It took place last night at the Maryland Table Tennis Center, between the MDTTC Smokeoutz (Khaleel Asgarali, Toby Kutler, Ryan Dabbs, Amy Lu, with Chen Bowen and Reza Ghiasi sitting out), and the MDTTC Lions (Stefano Ratti, Raghu Nadmichettu, Heather Wang, and Ernie Byles). Normally it's supposed to be three on three, but due to a misunderstanding and a last-minute negotiation, they played four on each side this one time. The Smokeoutz won 5-4, with a severely under-rated 11-year-old Ryan Dabbs (rated 2018, #5 in U.S. in Under 12 boys) pulling out a ninth match upset win over Ernie Byles.

Here's the write-up by Stefano Ratti, along with results and pictures. (Click on the pictures for larger version.) And yes, that's a lion smoking a cigar...

Thursday, March 19, 2015 - 14:12
March 19, 2015

New Table Tennis Terms and Why This Blog is Short

Below are some new table tennis terms that we've invented at the Maryland Table Tennis Center. Yes, we are constantly innovating!

Today's blog is a little short as I was up late working last night and so got started on this late, and I have to leave shortly for a rare morning coaching session. I'm sort of jumping back and forth between 1) preparing the French translation of Table Tennis Tactics for Thinkers for publication; 2) writing the fantasy table tennis novella "The Spirit of Pong"; 3) writing a feature but temporarily top-secret table tennis article; 4) responding to approximately 314,159 emails; and 5) various USATT activities, mostly regarding regional associations and leagues. And then I've got five hours of coaching plus driving around to pick up players in our afterschool program, so it's going to be a bit busy.

  • "Daniel" - a net or edge. (Note - Daniel is a 10-year-old student of mine who gets an unreal number of nets and edges. He uses inverted on both sides.)
  • "Double Daniel" - a net-edge.
  • ...

Wednesday, March 18, 2015 - 14:35
March 18, 2015

Can You Have Too Much Confidence?

Here's an interesting article by Ben Lacombe of Expert Table Tennis, though this article is from his non-table tennis blog. The article is about confidence and how it affects success, and features Kanye West as an example. Now I'm no music expert and am not an expert on West, but from what little I do know from various news articles, I have to agree with President Obama about him. However, he is right in some of the things he says about attaining success, as the article explains. The article finishes with the following four ways people think about success:

  1. The unrealistic pessimist believes they will fail even if they put in the effort, planning, persistence and strategy required to succeed.
  2. The realistic pessimist believes they will fail because they won’t...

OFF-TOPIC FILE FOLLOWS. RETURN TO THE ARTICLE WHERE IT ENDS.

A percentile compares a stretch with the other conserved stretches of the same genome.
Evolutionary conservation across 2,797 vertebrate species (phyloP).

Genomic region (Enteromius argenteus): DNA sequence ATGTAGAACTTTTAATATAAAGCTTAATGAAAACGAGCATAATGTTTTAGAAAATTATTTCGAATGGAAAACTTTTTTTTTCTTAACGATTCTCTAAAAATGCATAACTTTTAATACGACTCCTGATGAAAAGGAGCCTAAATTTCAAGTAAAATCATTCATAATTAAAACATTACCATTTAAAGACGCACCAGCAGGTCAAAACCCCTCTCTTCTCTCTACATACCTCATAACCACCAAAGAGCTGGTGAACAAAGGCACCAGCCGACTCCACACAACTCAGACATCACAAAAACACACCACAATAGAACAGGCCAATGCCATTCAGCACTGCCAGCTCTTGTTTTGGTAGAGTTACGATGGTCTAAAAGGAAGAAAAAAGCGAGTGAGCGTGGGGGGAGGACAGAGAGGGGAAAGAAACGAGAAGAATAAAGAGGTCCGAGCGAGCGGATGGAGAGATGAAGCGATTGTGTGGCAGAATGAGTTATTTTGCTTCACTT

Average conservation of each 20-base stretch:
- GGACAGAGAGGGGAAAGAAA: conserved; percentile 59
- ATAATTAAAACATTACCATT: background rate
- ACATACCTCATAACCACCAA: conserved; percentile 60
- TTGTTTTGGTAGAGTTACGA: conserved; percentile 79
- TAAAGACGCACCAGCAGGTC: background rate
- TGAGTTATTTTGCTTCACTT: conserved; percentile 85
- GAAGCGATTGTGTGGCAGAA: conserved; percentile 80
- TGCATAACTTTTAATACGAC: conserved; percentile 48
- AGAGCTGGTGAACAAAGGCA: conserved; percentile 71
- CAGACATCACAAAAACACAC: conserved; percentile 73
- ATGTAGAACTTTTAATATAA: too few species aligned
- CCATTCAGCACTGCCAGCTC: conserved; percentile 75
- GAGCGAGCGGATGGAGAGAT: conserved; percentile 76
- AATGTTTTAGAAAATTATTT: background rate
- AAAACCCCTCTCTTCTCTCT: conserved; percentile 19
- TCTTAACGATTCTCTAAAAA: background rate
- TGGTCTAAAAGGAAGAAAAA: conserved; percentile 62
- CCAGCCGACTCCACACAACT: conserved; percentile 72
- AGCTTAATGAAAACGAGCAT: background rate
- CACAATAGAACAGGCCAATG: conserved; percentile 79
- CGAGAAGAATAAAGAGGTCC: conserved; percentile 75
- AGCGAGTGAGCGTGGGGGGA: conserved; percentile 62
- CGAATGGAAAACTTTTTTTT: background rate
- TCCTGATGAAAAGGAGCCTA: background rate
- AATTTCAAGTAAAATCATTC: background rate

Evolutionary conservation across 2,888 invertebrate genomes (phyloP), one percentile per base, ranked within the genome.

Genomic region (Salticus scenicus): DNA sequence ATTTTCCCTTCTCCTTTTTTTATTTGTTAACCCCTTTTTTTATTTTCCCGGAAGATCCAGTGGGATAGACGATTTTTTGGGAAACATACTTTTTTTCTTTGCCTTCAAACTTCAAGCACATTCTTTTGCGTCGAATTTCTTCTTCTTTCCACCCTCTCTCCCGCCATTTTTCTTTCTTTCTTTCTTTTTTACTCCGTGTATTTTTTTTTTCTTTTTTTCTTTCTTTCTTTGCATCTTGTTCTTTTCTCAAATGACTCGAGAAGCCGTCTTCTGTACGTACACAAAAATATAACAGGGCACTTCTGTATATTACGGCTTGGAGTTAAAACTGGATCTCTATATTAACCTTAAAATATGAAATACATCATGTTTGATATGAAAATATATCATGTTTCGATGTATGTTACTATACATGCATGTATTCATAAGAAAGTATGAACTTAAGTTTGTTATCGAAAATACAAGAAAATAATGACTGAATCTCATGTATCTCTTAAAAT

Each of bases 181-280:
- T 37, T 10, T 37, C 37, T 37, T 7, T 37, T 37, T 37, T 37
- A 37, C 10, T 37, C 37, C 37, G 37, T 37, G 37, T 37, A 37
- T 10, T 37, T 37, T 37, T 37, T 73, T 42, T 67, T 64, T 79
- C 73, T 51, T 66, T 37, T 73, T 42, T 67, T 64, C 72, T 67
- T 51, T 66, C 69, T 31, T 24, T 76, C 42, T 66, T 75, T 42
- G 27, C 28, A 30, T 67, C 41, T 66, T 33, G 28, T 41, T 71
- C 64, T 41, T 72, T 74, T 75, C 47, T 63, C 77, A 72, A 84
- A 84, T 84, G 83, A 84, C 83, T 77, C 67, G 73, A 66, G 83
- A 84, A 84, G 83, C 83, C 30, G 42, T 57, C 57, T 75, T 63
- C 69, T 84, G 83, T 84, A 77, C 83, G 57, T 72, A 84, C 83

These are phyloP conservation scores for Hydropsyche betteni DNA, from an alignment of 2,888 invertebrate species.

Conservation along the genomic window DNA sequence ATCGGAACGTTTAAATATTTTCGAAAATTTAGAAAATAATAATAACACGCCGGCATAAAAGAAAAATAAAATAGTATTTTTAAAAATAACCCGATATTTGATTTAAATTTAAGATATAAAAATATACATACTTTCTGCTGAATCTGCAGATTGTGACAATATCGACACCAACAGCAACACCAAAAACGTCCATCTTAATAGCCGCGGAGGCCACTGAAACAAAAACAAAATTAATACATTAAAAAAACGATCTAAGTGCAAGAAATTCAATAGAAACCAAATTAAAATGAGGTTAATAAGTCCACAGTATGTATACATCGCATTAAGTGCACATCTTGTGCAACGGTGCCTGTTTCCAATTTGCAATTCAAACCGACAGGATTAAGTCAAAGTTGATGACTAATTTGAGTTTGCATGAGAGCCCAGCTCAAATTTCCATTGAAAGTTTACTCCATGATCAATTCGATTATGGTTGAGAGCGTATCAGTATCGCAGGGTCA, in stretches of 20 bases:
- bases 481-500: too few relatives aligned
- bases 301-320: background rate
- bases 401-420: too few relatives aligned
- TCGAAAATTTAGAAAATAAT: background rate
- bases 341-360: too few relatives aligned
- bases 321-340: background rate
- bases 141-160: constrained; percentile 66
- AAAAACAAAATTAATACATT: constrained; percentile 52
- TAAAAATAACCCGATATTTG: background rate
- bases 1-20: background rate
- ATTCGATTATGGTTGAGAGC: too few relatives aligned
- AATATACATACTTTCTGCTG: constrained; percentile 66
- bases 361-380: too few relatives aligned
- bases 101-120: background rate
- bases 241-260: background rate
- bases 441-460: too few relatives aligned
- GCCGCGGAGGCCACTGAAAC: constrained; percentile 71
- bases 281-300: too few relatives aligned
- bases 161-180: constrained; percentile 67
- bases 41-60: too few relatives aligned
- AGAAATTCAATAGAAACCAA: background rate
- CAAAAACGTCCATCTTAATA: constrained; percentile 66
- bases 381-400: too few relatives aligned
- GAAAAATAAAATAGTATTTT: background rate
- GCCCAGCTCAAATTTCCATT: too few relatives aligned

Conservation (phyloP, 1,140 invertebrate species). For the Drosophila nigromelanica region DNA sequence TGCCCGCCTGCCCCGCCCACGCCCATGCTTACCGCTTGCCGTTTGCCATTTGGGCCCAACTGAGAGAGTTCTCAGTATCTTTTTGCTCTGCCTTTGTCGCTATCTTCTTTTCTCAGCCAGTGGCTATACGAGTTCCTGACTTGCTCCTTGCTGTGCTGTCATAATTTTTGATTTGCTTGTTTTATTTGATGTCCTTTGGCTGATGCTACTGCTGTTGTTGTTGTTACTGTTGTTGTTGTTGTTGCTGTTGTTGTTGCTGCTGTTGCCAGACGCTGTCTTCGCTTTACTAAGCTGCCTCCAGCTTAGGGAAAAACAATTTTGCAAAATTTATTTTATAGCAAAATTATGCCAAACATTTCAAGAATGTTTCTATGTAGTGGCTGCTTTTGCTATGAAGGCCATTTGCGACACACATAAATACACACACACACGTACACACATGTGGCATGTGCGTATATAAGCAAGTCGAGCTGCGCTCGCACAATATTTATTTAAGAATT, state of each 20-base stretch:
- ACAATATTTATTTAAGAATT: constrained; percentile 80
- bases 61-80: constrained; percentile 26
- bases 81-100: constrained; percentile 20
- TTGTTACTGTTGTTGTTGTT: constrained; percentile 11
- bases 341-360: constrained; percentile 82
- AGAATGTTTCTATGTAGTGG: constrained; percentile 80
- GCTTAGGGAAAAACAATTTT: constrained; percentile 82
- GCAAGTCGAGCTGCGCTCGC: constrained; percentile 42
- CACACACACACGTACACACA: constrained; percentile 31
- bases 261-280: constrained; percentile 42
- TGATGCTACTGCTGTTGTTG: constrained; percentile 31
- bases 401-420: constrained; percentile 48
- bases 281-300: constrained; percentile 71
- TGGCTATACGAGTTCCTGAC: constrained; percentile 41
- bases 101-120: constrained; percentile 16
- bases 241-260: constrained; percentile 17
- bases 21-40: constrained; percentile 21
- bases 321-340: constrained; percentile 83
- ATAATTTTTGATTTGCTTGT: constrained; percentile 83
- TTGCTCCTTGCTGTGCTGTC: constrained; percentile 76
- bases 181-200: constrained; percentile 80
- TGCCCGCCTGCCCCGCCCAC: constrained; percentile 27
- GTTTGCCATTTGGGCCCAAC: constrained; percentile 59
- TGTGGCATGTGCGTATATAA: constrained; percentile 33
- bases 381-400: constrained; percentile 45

Tuesday, March 17, 2015 - 13:17
March 17, 2015

Adult Beginning/Intermediate Class

On Sunday from 6:30-8:30PM we had the third session of the class at MDTTC. The class technically ends at 8PM, but I've pretty much made it official policy to stay until 8:30PM, where we work on serve and serve return. There are 19 people in the class, ranging from near beginner up to about 1500. Strangely, there are no women - usually we have a few. One woman actually did sign up, but she was the only one to drop out before we started. Also, all 19 players are right-handed. There is one penholder, the rest are conventional shakehanders. One likes to chop occasionally.

Here's a group picture from Sunday, with one player missing. That's me on the far right in the black shirt. Kneeling in front on the right in the black hat is assistant coach Raghu Nadmichettu; in blue with his hand on his chin is assistant coach Josh Tran. I have to be very careful of everything I say in the class; that's USATT counsel Dennis Taylor in the back, slightly right of...

Monday, March 16, 2015 - 13:59
March 16, 2015

Tip of the Week

To Play the Middle and Wide Corners You Have to Practice to Them.

The Spirit of Pong

For years I've lived in two worlds - the world of table tennis and the world of science fiction & fantasy writing. I've sold 72 short stories and a novel - but the money from the latter totals only about $20,000 in income since 2006, i.e. a little over $2000/year. Guess which pays the bills?

So I'm happy to say I've found the perfect combination of the two! I'm now working on a novella called "The Spirit of Pong." (A novella is basically a short novel, but considerably longer than a short story.) The story is about an American player, Andy "Shoes" Blue, who goes to China to learn the secrets of Chinese table tennis. I've been planning and researching it for a while. Parts of the story get pretty dark as he learns the Body of Pong, the Mind of Pong, and the Paddle of Pong. You'll meet the mysterious Coach Wang, who guides him through the...

Friday, March 13, 2015 - 13:38
March 13, 2015

Ratings and Leagues

One of the things I've learned my years of table tennis is that ratings are both good and bad. There are some advantages to using ratings. For example, they give players a reason to play in tournaments and leagues, with the goal of trying to achieve a higher rating. But just as often they keep players from playing in events so they can "protect" their rating.

For tournaments, ratings are not so good because they cause a lot of problems. Here's my article Juniors and Ratings, where I talk about how ratings can be a cancer on junior table tennis. But much of the article applies to all players. Players can get way to protective of their ratings, and often avoid tournaments just to protect their rating.

For leagues it's more mixed. For a singles league ratings actually work pretty well, since players are playing for themselves. Because they play on a regular basis, they get used to their ratings going up and down, and so don't worry about them too much and don't focus on protecting their rating by avoiding play. Singles...